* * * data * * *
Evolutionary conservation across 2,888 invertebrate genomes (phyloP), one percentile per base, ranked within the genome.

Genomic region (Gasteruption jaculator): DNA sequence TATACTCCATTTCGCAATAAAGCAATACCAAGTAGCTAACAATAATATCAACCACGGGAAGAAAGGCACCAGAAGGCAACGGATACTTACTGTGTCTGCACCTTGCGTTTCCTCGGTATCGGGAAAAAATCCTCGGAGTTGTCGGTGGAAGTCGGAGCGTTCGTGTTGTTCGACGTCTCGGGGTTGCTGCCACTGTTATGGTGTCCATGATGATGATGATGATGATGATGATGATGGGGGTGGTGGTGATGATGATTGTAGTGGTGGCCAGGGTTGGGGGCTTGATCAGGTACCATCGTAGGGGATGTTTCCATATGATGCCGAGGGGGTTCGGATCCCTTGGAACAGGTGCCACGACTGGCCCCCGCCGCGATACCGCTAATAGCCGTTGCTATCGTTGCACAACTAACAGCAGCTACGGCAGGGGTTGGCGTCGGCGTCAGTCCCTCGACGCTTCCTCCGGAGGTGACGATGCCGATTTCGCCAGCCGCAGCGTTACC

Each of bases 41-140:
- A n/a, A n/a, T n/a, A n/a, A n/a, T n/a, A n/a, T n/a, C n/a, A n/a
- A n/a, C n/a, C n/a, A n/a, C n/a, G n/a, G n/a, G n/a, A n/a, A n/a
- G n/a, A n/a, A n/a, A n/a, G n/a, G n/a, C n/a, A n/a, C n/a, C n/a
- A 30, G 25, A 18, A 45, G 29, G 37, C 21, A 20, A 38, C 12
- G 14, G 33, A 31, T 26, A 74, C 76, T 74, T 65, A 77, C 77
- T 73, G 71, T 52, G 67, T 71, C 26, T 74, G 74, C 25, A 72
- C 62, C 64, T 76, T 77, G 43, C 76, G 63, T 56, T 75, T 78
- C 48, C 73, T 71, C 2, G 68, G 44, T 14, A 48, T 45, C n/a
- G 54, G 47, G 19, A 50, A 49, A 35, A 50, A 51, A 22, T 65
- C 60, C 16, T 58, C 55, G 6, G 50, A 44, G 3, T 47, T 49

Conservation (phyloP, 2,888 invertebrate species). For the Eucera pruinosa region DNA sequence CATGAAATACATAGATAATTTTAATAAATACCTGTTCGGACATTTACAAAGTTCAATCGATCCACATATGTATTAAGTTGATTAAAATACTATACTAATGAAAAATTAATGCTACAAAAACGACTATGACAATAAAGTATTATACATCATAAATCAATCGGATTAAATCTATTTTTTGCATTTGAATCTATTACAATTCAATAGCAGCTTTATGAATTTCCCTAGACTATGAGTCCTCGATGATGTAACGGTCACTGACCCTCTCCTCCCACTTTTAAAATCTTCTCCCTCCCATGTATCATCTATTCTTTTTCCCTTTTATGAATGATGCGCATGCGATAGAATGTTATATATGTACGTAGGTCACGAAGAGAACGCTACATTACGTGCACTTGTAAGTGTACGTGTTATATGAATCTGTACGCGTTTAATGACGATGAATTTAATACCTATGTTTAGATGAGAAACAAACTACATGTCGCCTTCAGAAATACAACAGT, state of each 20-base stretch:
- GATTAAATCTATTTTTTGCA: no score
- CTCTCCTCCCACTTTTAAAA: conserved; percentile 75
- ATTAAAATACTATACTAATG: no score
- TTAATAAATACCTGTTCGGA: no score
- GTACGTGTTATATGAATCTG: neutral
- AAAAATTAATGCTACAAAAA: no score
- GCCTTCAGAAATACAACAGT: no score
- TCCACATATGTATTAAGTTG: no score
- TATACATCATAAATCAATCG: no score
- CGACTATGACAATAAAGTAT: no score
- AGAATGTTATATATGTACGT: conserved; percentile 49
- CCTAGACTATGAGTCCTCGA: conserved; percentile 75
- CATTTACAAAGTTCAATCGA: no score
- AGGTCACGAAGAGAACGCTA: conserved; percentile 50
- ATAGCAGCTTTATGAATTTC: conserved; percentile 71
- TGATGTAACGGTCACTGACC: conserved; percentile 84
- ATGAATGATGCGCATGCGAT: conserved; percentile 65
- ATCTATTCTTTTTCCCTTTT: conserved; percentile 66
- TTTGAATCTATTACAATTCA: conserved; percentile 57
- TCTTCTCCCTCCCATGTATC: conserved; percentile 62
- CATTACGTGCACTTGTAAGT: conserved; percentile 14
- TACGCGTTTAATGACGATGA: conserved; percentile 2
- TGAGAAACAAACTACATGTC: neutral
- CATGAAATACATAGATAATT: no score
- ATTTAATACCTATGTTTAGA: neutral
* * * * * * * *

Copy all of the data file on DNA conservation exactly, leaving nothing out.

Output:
Evolutionary conservation across 2,888 invertebrate genomes (phyloP), one percentile per base, ranked within the genome.

Genomic region (Gasteruption jaculator): DNA sequence TATACTCCATTTCGCAATAAAGCAATACCAAGTAGCTAACAATAATATCAACCACGGGAAGAAAGGCACCAGAAGGCAACGGATACTTACTGTGTCTGCACCTTGCGTTTCCTCGGTATCGGGAAAAAATCCTCGGAGTTGTCGGTGGAAGTCGGAGCGTTCGTGTTGTTCGACGTCTCGGGGTTGCTGCCACTGTTATGGTGTCCATGATGATGATGATGATGATGATGATGATGGGGGTGGTGGTGATGATGATTGTAGTGGTGGCCAGGGTTGGGGGCTTGATCAGGTACCATCGTAGGGGATGTTTCCATATGATGCCGAGGGGGTTCGGATCCCTTGGAACAGGTGCCACGACTGGCCCCCGCCGCGATACCGCTAATAGCCGTTGCTATCGTTGCACAACTAACAGCAGCTACGGCAGGGGTTGGCGTCGGCGTCAGTCCCTCGACGCTTCCTCCGGAGGTGACGATGCCGATTTCGCCAGCCGCAGCGTTACC

Each of bases 41-140:
- A n/a, A n/a, T n/a, A n/a, A n/a, T n/a, A n/a, T n/a, C n/a, A n/a
- A n/a, C n/a, C n/a, A n/a, C n/a, G n/a, G n/a, G n/a, A n/a, A n/a
- G n/a, A n/a, A n/a, A n/a, G n/a, G n/a, C n/a, A n/a, C n/a, C n/a
- A 30, G 25, A 18, A 45, G 29, G 37, C 21, A 20, A 38, C 12
- G 14, G 33, A 31, T 26, A 74, C 76, T 74, T 65, A 77, C 77
- T 73, G 71, T 52, G 67, T 71, C 26, T 74, G 74, C 25, A 72
- C 62, C 64, T 76, T 77, G 43, C 76, G 63, T 56, T 75, T 78
- C 48, C 73, T 71, C 2, G 68, G 44, T 14, A 48, T 45, C n/a
- G 54, G 47, G 19, A 50, A 49, A 35, A 50, A 51, A 22, T 65
- C 60, C 16, T 58, C 55, G 6, G 50, A 44, G 3, T 47, T 49

Conservation (phyloP, 2,888 invertebrate species). For the Eucera pruinosa region DNA sequence CATGAAATACATAGATAATTTTAATAAATACCTGTTCGGACATTTACAAAGTTCAATCGATCCACATATGTATTAAGTTGATTAAAATACTATACTAATGAAAAATTAATGCTACAAAAACGACTATGACAATAAAGTATTATACATCATAAATCAATCGGATTAAATCTATTTTTTGCATTTGAATCTATTACAATTCAATAGCAGCTTTATGAATTTCCCTAGACTATGAGTCCTCGATGATGTAACGGTCACTGACCCTCTCCTCCCACTTTTAAAATCTTCTCCCTCCCATGTATCATCTATTCTTTTTCCCTTTTATGAATGATGCGCATGCGATAGAATGTTATATATGTACGTAGGTCACGAAGAGAACGCTACATTACGTGCACTTGTAAGTGTACGTGTTATATGAATCTGTACGCGTTTAATGACGATGAATTTAATACCTATGTTTAGATGAGAAACAAACTACATGTCGCCTTCAGAAATACAACAGT, state of each 20-base stretch:
- GATTAAATCTATTTTTTGCA: no score
- CTCTCCTCCCACTTTTAAAA: conserved; percentile 75
- ATTAAAATACTATACTAATG: no score
- TTAATAAATACCTGTTCGGA: no score
- GTACGTGTTATATGAATCTG: neutral
- AAAAATTAATGCTACAAAAA: no score
- GCCTTCAGAAATACAACAGT: no score
- TCCACATATGTATTAAGTTG: no score
- TATACATCATAAATCAATCG: no score
- CGACTATGACAATAAAGTAT: no score
- AGAATGTTATATATGTACGT: conserved; percentile 49
- CCTAGACTATGAGTCCTCGA: conserved; percentile 75
- CATTTACAAAGTTCAATCGA: no score
- AGGTCACGAAGAGAACGCTA: conserved; percentile 50
- ATAGCAGCTTTATGAATTTC: conserved; percentile 71
- TGATGTAACGGTCACTGACC: conserved; percentile 84
- ATGAATGATGCGCATGCGAT: conserved; percentile 65
- ATCTATTCTTTTTCCCTTTT: conserved; percentile 66
- TTTGAATCTATTACAATTCA: conserved; percentile 57
- TCTTCTCCCTCCCATGTATC: conserved; percentile 62
- CATTACGTGCACTTGTAAGT: conserved; percentile 14
- TACGCGTTTAATGACGATGA: conserved; percentile 2
- TGAGAAACAAACTACATGTC: neutral
- CATGAAATACATAGATAATT: no score
- ATTTAATACCTATGTTTAGA: neutral